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16 People You Should Tip for the Holidays

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The holiday season is prime time to give back to the people who make your life easier throughout the year. But be sure not to bust your budget by giving too much or tipping unnecessarily. Scroll through our slide show to find out who might expect a tip and how much green you should tuck into each card — as well as who might be unable, unhappy or unwilling to accept the cash.

Even if tips or gifts don’t fit into your budget, you should express your gratitude in other ways. Peggy Post, director of the Emily Post Institute, suggests sending a letter to, say, your cleaning person’s supervisor commending her work. Or you could use your talents and skills as currency, says Mary M. Mitchell, author of The Complete Idiot's Guide to Etiquette. Mitchell herself once gave a lesson in dining etiquette instead of a tip or gift.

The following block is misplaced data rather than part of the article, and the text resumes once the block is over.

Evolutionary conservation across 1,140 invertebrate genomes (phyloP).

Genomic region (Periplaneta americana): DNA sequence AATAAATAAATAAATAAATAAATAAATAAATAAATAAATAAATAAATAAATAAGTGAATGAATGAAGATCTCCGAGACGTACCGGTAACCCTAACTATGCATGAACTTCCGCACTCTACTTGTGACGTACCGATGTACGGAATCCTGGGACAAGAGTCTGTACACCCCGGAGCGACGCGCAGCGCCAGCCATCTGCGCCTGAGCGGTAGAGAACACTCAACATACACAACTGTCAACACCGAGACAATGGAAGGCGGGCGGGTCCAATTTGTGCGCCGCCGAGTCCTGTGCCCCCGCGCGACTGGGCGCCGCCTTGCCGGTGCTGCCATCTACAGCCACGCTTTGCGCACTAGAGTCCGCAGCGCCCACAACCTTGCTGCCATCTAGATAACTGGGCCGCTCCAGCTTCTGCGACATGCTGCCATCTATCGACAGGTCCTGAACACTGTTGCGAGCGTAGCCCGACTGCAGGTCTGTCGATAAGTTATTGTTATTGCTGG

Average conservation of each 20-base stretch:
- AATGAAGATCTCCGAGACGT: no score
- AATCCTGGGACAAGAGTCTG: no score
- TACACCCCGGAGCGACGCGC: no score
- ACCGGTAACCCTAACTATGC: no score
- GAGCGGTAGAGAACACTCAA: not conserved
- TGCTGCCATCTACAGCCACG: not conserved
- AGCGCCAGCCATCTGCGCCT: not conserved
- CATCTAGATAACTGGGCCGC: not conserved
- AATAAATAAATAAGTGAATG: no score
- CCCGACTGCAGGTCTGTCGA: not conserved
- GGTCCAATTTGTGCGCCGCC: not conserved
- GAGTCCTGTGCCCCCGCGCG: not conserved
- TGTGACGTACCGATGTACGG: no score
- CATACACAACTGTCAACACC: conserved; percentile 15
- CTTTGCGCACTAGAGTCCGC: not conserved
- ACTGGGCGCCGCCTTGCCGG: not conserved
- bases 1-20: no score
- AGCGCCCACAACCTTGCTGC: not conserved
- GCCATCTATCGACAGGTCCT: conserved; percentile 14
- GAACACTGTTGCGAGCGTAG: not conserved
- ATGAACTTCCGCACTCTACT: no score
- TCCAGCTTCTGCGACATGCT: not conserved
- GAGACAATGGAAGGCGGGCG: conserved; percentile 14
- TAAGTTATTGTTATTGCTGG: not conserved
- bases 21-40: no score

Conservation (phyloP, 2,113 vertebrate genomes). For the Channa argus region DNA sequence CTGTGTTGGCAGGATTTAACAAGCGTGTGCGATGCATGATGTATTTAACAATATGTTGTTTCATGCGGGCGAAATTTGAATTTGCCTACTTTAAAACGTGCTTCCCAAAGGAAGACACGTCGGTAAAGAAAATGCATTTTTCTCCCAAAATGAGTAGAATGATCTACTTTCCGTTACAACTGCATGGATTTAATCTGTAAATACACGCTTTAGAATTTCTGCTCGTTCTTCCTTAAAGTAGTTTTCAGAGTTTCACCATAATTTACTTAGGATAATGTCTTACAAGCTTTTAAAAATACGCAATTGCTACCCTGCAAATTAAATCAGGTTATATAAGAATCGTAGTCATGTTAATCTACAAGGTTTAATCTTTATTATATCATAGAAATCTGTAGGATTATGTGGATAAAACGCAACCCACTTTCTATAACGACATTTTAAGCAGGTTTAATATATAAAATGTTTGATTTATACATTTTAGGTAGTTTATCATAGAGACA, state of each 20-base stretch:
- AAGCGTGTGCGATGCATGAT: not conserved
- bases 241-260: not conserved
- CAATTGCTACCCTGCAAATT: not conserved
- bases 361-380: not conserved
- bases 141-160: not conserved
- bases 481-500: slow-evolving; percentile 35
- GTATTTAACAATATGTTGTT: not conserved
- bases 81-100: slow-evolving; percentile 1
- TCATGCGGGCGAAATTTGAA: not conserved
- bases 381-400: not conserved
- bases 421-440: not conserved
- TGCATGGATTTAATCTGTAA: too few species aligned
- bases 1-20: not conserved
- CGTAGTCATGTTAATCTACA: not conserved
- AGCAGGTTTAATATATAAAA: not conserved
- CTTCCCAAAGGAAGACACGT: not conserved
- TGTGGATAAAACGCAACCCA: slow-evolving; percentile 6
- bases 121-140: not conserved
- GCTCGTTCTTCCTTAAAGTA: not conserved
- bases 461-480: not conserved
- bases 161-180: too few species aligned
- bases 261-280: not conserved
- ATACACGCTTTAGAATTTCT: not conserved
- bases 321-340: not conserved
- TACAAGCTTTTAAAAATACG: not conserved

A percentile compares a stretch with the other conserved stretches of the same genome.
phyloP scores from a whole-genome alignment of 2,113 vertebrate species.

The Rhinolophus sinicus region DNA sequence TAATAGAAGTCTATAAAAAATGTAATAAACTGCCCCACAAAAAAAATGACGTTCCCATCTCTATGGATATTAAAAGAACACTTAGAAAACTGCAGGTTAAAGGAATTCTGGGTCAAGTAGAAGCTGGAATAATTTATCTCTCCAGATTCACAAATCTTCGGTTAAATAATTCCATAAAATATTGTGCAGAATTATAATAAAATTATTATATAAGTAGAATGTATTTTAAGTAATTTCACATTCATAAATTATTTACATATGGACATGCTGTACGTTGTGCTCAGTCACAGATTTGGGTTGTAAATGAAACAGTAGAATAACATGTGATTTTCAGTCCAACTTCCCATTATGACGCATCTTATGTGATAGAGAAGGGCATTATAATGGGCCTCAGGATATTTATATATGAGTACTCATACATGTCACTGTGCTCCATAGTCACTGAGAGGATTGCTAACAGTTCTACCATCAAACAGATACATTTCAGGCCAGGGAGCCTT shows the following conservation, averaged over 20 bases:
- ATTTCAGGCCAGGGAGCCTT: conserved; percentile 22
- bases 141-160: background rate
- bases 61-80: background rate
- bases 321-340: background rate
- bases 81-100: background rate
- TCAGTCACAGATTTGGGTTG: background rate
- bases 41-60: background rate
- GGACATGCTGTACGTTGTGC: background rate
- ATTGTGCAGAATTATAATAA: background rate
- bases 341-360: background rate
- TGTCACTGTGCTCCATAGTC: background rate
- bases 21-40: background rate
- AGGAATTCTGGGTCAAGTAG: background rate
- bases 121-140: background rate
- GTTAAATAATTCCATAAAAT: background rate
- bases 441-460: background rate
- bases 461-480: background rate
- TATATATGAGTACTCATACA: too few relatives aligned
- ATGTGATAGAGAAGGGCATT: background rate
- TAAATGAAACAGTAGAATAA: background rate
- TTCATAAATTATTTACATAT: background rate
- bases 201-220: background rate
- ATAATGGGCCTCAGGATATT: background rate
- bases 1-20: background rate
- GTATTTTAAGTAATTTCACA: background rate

For service providers you don't see every day, such as taxi drivers and restaurant servers, bumping up your tip on holidays such as Christmas or New Year's Eve is encouraged, says Jodi R.R. Smith, president of etiquette consultant Mannersmith. However, don't feel the need to tip more than usual if you are already being charged a holiday premium.

Being generous can benefit you, too. Your hairdresser would never intentionally botch your dye job if you skip a holiday tip, but she might be more inclined to squeeze you in at the last minute if you treat her well. “We work better when we know someone appreciates us,” says Diane Gottsman, etiquette expert and founder of The Protocol School of Texas.

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